Weight and performance issues plagued the U.S. Navy F-111B variant for TFX and would not be resolved to the Navy's satisfaction. The F-111 manufacturer General Dynamics partnered with Grumman on the Navy F-111B. With the F-111B program in distress, Grumman began studying improvements and alternatives. In 1966, the Navy awarded Grumman a contract to begin studying advanced fighter designs. Grumman narrowed down these designs to its 303 design. Vice Admiral Thomas F. Connolly, Deputy Chief of Naval Operations for Air Warfare, took the developmental F-111A variant for a flight and discovered that it had difficulty going supersonic and had poor carrier landing characteristics. He later testified before Congress about his concerns against the official Department of the Navy position and, in May 1968, Congress stopped funding for the F-111B, allowing the Navy to pursue an answer tailored to its requirements. The name "Tomcat" was partially chosen to pay tribute to Admiral Connolly, as the nickname "Tom's Cat" had already been widely used by the manufacturer, although the name also followed the Grumman tradition of naming its fighter aircraft after felines.


The F-14 Tomcat was designed as both an air superiority fighter and a long-range naval interceptor, which enabled it to both escort attack aircraft when armed with Sparrow missiles and fleet air defense loitering interceptor role when armed with Phoenix missiles. The F-14 was designed with a two-seat cockpit with a bubble canopy which affords all-around visibility aiding aircrew in air-to-air combat. It features variable geometry wings that swing automatically during flight. For high-speed intercept, they are swept back and they swing forward for lower speed flight. It was designed to improve on the F-4 Phantom's air combat performance in most respects.
The F-14's fuselage and wings allow it to climb faster than the F-4, while the twin-tail arrangement offers better stability. The F-14 is equipped with an internal 20 mm M61 Vulcan Gatling cannon mounted on the left side (unlike the Phantom, which was not equipped with an internal gun in the US Navy), and can carry AIM-54 Phoenix, AIM-7 Sparrow, and AIM-9 Sidewinder anti-aircraft missiles. The twin engines are housed in widely spaced nacelles. The flat area of the fuselage between the nacelles is used to contain fuel and avionics systems, such as the wing-sweep mechanism and flight controls, as well as weaponry since the wings were not used for carrying ordnance. By itself, the fuselage provides approximately 40 to 60 percent of the F-14's aerodynamic lifting surface depending on the wing sweep position. The lifting body characteristics of the fuselage allowed one F-14 to safely land after suffering a mid-air collision that sheared off more than half of the plane's right wing in 1991.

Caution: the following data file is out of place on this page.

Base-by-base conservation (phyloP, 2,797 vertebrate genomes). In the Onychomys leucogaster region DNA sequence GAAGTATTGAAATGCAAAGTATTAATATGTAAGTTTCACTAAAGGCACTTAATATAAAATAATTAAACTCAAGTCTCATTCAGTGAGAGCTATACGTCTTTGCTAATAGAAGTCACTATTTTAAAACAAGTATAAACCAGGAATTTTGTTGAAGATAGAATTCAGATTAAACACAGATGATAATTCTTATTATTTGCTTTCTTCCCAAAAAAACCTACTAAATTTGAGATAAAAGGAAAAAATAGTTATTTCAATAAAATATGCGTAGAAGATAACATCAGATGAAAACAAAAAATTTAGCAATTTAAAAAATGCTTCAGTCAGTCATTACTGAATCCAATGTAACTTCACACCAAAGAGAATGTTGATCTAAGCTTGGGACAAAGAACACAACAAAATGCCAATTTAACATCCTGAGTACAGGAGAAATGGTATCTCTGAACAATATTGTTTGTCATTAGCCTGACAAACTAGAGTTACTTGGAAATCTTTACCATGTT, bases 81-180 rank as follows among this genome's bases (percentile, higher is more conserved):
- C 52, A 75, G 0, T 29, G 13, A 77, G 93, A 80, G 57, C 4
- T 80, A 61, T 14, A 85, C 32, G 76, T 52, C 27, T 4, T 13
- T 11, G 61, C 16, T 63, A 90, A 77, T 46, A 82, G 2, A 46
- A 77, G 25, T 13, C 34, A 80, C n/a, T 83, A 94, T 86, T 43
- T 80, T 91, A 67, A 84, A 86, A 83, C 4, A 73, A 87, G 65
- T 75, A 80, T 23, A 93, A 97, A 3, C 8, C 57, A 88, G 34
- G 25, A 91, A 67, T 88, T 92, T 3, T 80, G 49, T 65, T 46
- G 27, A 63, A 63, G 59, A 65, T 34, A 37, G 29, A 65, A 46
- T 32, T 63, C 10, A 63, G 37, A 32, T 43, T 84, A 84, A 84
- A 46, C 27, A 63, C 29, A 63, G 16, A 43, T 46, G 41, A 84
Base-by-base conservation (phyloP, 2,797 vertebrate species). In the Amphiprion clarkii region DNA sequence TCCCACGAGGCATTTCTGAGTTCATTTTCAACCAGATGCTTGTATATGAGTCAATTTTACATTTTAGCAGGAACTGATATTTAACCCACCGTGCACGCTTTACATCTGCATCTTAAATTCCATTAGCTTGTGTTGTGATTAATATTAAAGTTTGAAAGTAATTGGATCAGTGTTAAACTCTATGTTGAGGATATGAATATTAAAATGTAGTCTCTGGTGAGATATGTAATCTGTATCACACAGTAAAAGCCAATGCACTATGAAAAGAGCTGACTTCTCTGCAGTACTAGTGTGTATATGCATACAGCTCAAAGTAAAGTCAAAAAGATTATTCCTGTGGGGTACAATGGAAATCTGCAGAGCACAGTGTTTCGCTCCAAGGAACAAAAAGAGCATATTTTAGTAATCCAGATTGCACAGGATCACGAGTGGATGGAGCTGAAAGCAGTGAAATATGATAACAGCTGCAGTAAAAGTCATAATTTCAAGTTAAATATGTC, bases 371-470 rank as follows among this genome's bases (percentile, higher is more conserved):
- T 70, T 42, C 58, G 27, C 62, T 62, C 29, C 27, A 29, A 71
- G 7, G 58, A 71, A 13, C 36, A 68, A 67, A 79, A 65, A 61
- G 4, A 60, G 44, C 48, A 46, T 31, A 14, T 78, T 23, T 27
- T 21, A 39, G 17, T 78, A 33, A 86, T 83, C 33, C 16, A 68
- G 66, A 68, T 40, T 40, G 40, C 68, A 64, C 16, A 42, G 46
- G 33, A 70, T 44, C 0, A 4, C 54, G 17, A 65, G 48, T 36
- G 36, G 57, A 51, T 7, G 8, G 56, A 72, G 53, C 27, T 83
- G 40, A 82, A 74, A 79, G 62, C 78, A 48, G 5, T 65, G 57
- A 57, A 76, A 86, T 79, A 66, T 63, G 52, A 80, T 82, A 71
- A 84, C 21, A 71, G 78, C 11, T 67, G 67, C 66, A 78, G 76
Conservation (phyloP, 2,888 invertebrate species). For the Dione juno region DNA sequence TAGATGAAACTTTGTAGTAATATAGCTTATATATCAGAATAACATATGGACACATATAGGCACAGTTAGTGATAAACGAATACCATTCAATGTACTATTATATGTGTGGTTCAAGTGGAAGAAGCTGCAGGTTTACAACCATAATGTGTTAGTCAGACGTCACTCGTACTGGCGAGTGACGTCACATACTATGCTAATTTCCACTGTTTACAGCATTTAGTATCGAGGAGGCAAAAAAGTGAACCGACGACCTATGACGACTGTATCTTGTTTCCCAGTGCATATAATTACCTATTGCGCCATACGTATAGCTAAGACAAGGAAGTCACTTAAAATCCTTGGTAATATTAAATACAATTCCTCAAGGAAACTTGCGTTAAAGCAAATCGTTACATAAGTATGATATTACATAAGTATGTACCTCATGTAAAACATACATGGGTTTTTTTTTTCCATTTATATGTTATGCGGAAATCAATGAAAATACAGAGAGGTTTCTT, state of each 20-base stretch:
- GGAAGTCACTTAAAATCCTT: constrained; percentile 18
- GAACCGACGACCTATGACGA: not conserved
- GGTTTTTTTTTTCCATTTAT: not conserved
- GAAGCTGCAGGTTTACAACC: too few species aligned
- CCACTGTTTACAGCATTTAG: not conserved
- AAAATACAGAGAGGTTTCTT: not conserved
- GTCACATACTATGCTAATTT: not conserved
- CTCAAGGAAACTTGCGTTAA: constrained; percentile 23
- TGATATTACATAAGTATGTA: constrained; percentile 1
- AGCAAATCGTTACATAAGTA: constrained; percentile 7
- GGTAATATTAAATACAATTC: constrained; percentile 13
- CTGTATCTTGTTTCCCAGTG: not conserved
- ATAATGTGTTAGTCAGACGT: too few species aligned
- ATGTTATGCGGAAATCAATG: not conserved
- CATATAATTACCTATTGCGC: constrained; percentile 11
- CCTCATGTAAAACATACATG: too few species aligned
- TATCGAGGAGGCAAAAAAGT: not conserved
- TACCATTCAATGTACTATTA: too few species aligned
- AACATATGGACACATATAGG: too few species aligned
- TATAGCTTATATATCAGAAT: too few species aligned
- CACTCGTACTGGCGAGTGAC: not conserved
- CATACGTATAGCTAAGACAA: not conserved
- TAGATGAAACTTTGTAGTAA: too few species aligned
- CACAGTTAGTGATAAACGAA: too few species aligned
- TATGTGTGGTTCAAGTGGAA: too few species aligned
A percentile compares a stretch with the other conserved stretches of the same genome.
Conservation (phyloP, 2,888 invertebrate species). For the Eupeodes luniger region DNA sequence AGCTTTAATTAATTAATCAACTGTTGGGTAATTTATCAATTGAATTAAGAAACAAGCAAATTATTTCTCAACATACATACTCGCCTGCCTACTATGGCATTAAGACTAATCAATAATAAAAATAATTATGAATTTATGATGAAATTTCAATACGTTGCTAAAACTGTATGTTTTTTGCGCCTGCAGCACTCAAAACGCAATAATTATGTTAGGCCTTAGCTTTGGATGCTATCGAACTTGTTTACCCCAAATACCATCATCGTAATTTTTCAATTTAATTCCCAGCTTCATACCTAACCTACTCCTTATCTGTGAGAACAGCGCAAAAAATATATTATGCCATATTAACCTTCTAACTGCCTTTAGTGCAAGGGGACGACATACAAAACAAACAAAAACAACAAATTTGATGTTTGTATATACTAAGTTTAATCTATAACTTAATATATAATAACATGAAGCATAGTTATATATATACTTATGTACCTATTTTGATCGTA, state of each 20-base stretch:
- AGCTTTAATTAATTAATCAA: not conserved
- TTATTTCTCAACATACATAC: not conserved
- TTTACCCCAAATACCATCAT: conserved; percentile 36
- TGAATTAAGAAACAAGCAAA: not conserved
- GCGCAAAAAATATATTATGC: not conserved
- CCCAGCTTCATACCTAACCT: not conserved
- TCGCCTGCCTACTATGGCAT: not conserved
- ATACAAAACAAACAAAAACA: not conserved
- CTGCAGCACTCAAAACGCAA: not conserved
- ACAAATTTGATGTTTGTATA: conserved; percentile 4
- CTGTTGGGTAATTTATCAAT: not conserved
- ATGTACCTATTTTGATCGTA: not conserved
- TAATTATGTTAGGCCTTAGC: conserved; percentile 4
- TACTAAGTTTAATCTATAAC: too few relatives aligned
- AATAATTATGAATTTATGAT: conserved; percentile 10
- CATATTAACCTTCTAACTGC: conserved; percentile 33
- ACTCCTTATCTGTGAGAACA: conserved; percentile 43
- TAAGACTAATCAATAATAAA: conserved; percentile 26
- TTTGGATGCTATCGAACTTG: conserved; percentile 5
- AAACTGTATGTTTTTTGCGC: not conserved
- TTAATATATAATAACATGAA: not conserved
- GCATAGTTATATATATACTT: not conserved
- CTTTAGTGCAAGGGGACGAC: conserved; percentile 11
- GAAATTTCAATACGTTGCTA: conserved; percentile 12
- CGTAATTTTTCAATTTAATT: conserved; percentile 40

The F-14 was designed to combat highly maneuverable aircraft as well as the Soviet anti-ship cruise missile and bomber (Tupolev Tu-16, Tupolev Tu-22, Tupolev Tu-22M) threats. The Tomcat was to be a platform for the AIM-54 Phoenix, but unlike the canceled F-111B, it could also engage medium- and short-range threats with other weapons. The F-14 was an air superiority fighter, not just a long-range interceptor aircraft. Over 6,700 kg (14,800 lb) of stores could be carried for combat missions on several hardpoints under the fuselage and under the wings. Commonly, this meant a maximum of two–four Phoenixes or Sparrows on the belly stations, two Phoenixes/Sparrows on the wing hardpoints, and two Sidewinders on the wing hardpoints. The F-14 was also fitted with an internal 20 mm M61 Vulcan Gatling-type cannon.
Operationally, the capability to hold up to six Phoenix missiles was never used, although early testing was conducted; there was never a threat requirement to engage six hostile targets simultaneously and the load was too heavy to safely recover aboard an aircraft carrier in the event that the missiles were not fired. During the height of Cold War operations in the late 1970s and 1980s, the typical weapon loadout on carrier-deployed F-14s was usually only one AIM-54 Phoenix, augmented by two AIM-9 Sidewinders, two AIM-7 Sparrow IIIs, a full loadout of 20 mm ammunition and two drop tanks. The Phoenix missile was used twice in combat by the U.S. Navy, both over Iraq in 1999,  but the missiles did not score any kills.
Iran made use of the Phoenix system, claiming several kills with it during the 1980-1988 Iran–Iraq War. Iran tried to use other missiles on the Tomcat. It attempted to integrate the Russian R-27R "Alamo" BVR missile, but was apparently unsuccessful.

Data from U.S. Navy file, Spick, M.A.T.S. FlightGlobal
General characteristics
Performance
Armament
Avionics